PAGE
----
By: Alisdair Leslie
It was Friday night and tension mounted as the clock approached 10pm. There were smiles, fists were bumped, and good luck wished, but you could tell everyone was a bit nervous. And you can understand why when you realise they are about to set off on the inaugural Karkloof 100 miler – and it is raining. The rain did not stop, but as soon as the gun went the worrying did, and the task became beautifully simple: head torches on, look for the little yellow markers and just keep going until you hit Benvie gardens in 50 miles time. Then grab a quick marie biscuit or two, turn around and head back to Howick.
The old hands hung back, knowing full well that 100 miles is actually quite a long way, while the 100 mile virgins, such as myself, had their toes on the start line to lead the charge. We knew that six-minute kms is basically walking and that it would all be over before tea-time.
Needless to say, such naivety and arrogance was rewarded in time! I set out with my good mate Andrew Erasmus, who runs for Salomon and Dolphin striders, when he can be persuaded to hit the road, with just that plan: six-minute kms until half way, then see what you can do after that and hope for the best.
Not really knowing where we going through the rain-soaked blackness, we followed an endless snake of fluorescent tags marking the trail. First through the Umgeni nature reserve (where we were lucky enough to startle and then chase a porcupine), then into the Sappi forests above Howick, through the pastures beyond and into the Karkloof itself.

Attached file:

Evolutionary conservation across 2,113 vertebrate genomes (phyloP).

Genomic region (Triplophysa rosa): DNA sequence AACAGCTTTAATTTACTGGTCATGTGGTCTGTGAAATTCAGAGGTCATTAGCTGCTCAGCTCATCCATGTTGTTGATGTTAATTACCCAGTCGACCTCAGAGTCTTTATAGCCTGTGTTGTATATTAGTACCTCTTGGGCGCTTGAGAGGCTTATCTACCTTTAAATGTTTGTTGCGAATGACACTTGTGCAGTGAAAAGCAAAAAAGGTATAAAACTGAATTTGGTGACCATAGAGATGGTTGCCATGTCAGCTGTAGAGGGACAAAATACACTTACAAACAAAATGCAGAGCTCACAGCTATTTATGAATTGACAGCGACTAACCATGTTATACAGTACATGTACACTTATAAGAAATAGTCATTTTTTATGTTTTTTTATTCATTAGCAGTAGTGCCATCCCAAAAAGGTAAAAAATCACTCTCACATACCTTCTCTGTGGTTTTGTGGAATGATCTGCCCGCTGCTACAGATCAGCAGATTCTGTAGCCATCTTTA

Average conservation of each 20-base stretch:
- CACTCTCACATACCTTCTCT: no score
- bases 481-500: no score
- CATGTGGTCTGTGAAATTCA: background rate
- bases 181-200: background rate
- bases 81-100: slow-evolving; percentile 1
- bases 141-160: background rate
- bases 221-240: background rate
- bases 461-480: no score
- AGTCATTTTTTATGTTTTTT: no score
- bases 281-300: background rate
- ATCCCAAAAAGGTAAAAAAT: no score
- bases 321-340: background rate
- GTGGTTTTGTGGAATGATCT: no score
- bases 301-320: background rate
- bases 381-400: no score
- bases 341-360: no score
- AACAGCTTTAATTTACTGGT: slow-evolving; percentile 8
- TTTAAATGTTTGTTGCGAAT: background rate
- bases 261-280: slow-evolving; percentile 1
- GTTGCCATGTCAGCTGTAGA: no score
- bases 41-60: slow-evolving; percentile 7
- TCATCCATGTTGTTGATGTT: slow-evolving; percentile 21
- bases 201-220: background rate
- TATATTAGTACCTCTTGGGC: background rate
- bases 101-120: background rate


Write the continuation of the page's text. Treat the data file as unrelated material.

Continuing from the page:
Check points came every 17 kms or so, well stocked with goodies and well wishers. As dawn cracked, albeit damply, we found ourselves running the smooth grassy trails of the Mbona nature reserve on the way to the turn around point at Benvie gardens. Damp, a bit cold and a bit tired after 80kms on the trail, Andrew and I turned just after 7am in about 5th and 6th place. Pacers were allowed after half way, and so we were joined by his brother Stephen, for the second leg.
It was quickly apparent that, as much as Andrew’s pacing strategy and training were paying off, my unfounded belief that I would be okay on bog standard post Comrades work was not. So two kms later I wished the boys well, plugged in the ipod and prepared for a long painful and lonely trudge back home, dreaming of the breakneck speed that 6-minute kms now seemed.
However, all was not lost as, at check point 7, who should rock up but the White Buffalo himself, our very own Craig Georgie. “Man up Leslie”, he cheerfully announced, “I am getting you to the finish even if I have to carry you”. And that was that, the relentless motivator that he is, supported, joked, cajoled, persuaded, teased and bullied me over the next 50kms.
Through relentless rain, moments of self-doubt, a prolonged bout of vomiting, a face plant on a broken bridge and one incident when he (accidently) nearly separated me from my generative organ with a stick (you’ll have to ask him about that one), that splendid bugger did indeed carry me to the finish line, a good 20 hours and some minutes since the start.
A welcome beer was thrust into our hands. I had a little cry, kissed my kids and better half who had heroically waited in the rain to greet us, and we were all done! Andrew did indeed have the spectacular second half he wanted and nearly chased down the leader, finishing second to him by minutes in an impressive 18 hours 19ish.
For me though, such dreams of conquest didn’t seem to matter so much really. The journey turned out to be a lot tougher than I had expected, but, with the help of my friend, it hadn’t beaten me, and that was enough to be going on with. Re-reading this, I am not sure if it sounds like a recommendation or not. All I can say is, I am signing up for next year tomorrow!